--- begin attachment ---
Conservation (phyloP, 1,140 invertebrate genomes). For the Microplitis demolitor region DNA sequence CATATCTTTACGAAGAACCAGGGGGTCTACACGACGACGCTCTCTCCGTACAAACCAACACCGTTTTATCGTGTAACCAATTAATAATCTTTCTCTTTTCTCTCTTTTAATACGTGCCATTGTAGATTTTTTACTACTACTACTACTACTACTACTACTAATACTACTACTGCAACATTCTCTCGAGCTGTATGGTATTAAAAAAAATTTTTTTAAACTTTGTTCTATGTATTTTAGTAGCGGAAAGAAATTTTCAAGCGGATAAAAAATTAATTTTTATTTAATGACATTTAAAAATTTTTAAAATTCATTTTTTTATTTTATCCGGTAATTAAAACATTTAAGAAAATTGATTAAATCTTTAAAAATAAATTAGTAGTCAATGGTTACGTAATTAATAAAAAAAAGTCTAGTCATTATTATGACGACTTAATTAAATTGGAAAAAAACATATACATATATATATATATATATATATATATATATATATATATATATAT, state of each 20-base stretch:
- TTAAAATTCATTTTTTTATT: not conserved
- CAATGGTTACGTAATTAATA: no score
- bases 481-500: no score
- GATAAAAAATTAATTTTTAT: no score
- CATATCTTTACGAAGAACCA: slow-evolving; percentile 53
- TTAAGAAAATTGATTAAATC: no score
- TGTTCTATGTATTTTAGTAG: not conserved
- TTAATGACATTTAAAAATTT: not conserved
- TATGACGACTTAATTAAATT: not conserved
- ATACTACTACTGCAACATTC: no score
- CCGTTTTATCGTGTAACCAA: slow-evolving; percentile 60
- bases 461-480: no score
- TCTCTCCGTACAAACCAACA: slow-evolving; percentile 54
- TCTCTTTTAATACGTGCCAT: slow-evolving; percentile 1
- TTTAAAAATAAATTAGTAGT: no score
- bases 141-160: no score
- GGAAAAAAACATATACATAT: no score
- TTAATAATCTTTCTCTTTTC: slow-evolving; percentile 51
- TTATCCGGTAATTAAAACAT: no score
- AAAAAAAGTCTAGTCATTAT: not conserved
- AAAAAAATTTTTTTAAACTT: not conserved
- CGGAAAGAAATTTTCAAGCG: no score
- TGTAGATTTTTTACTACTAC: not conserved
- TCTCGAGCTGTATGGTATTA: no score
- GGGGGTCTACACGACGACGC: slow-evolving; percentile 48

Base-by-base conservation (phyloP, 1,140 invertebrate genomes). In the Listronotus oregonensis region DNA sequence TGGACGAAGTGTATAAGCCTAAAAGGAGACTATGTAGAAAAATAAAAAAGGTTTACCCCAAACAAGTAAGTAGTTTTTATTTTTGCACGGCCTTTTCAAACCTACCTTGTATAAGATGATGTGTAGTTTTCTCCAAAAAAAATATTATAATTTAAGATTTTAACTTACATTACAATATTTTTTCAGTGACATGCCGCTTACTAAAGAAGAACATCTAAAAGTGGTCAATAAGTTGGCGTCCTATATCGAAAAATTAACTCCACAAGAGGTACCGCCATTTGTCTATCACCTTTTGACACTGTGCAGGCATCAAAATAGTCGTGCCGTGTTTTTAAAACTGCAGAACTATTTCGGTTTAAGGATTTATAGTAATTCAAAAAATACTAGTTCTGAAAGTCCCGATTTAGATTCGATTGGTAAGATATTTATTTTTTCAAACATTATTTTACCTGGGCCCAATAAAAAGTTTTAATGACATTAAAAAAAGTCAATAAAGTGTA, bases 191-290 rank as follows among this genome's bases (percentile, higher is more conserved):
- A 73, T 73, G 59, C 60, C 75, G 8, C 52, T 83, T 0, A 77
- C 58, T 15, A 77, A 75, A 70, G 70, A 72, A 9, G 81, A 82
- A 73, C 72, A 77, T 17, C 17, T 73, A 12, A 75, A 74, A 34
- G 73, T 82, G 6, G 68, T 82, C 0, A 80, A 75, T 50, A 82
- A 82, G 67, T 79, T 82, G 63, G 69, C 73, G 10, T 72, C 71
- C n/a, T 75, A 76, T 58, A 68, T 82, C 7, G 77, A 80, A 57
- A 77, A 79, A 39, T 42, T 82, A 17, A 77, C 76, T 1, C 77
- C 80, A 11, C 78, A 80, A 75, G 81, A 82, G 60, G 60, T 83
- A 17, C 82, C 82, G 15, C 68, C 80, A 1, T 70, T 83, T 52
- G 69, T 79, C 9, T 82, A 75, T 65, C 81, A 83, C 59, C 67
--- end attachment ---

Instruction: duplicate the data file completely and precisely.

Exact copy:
Conservation (phyloP, 1,140 invertebrate genomes). For the Microplitis demolitor region DNA sequence CATATCTTTACGAAGAACCAGGGGGTCTACACGACGACGCTCTCTCCGTACAAACCAACACCGTTTTATCGTGTAACCAATTAATAATCTTTCTCTTTTCTCTCTTTTAATACGTGCCATTGTAGATTTTTTACTACTACTACTACTACTACTACTACTAATACTACTACTGCAACATTCTCTCGAGCTGTATGGTATTAAAAAAAATTTTTTTAAACTTTGTTCTATGTATTTTAGTAGCGGAAAGAAATTTTCAAGCGGATAAAAAATTAATTTTTATTTAATGACATTTAAAAATTTTTAAAATTCATTTTTTTATTTTATCCGGTAATTAAAACATTTAAGAAAATTGATTAAATCTTTAAAAATAAATTAGTAGTCAATGGTTACGTAATTAATAAAAAAAAGTCTAGTCATTATTATGACGACTTAATTAAATTGGAAAAAAACATATACATATATATATATATATATATATATATATATATATATATATATAT, state of each 20-base stretch:
- TTAAAATTCATTTTTTTATT: not conserved
- CAATGGTTACGTAATTAATA: no score
- bases 481-500: no score
- GATAAAAAATTAATTTTTAT: no score
- CATATCTTTACGAAGAACCA: slow-evolving; percentile 53
- TTAAGAAAATTGATTAAATC: no score
- TGTTCTATGTATTTTAGTAG: not conserved
- TTAATGACATTTAAAAATTT: not conserved
- TATGACGACTTAATTAAATT: not conserved
- ATACTACTACTGCAACATTC: no score
- CCGTTTTATCGTGTAACCAA: slow-evolving; percentile 60
- bases 461-480: no score
- TCTCTCCGTACAAACCAACA: slow-evolving; percentile 54
- TCTCTTTTAATACGTGCCAT: slow-evolving; percentile 1
- TTTAAAAATAAATTAGTAGT: no score
- bases 141-160: no score
- GGAAAAAAACATATACATAT: no score
- TTAATAATCTTTCTCTTTTC: slow-evolving; percentile 51
- TTATCCGGTAATTAAAACAT: no score
- AAAAAAAGTCTAGTCATTAT: not conserved
- AAAAAAATTTTTTTAAACTT: not conserved
- CGGAAAGAAATTTTCAAGCG: no score
- TGTAGATTTTTTACTACTAC: not conserved
- TCTCGAGCTGTATGGTATTA: no score
- GGGGGTCTACACGACGACGC: slow-evolving; percentile 48

Base-by-base conservation (phyloP, 1,140 invertebrate genomes). In the Listronotus oregonensis region DNA sequence TGGACGAAGTGTATAAGCCTAAAAGGAGACTATGTAGAAAAATAAAAAAGGTTTACCCCAAACAAGTAAGTAGTTTTTATTTTTGCACGGCCTTTTCAAACCTACCTTGTATAAGATGATGTGTAGTTTTCTCCAAAAAAAATATTATAATTTAAGATTTTAACTTACATTACAATATTTTTTCAGTGACATGCCGCTTACTAAAGAAGAACATCTAAAAGTGGTCAATAAGTTGGCGTCCTATATCGAAAAATTAACTCCACAAGAGGTACCGCCATTTGTCTATCACCTTTTGACACTGTGCAGGCATCAAAATAGTCGTGCCGTGTTTTTAAAACTGCAGAACTATTTCGGTTTAAGGATTTATAGTAATTCAAAAAATACTAGTTCTGAAAGTCCCGATTTAGATTCGATTGGTAAGATATTTATTTTTTCAAACATTATTTTACCTGGGCCCAATAAAAAGTTTTAATGACATTAAAAAAAGTCAATAAAGTGTA, bases 191-290 rank as follows among this genome's bases (percentile, higher is more conserved):
- A 73, T 73, G 59, C 60, C 75, G 8, C 52, T 83, T 0, A 77
- C 58, T 15, A 77, A 75, A 70, G 70, A 72, A 9, G 81, A 82
- A 73, C 72, A 77, T 17, C 17, T 73, A 12, A 75, A 74, A 34
- G 73, T 82, G 6, G 68, T 82, C 0, A 80, A 75, T 50, A 82
- A 82, G 67, T 79, T 82, G 63, G 69, C 73, G 10, T 72, C 71
- C n/a, T 75, A 76, T 58, A 68, T 82, C 7, G 77, A 80, A 57
- A 77, A 79, A 39, T 42, T 82, A 17, A 77, C 76, T 1, C 77
- C 80, A 11, C 78, A 80, A 75, G 81, A 82, G 60, G 60, T 83
- A 17, C 82, C 82, G 15, C 68, C 80, A 1, T 70, T 83, T 52
- G 69, T 79, C 9, T 82, A 75, T 65, C 81, A 83, C 59, C 67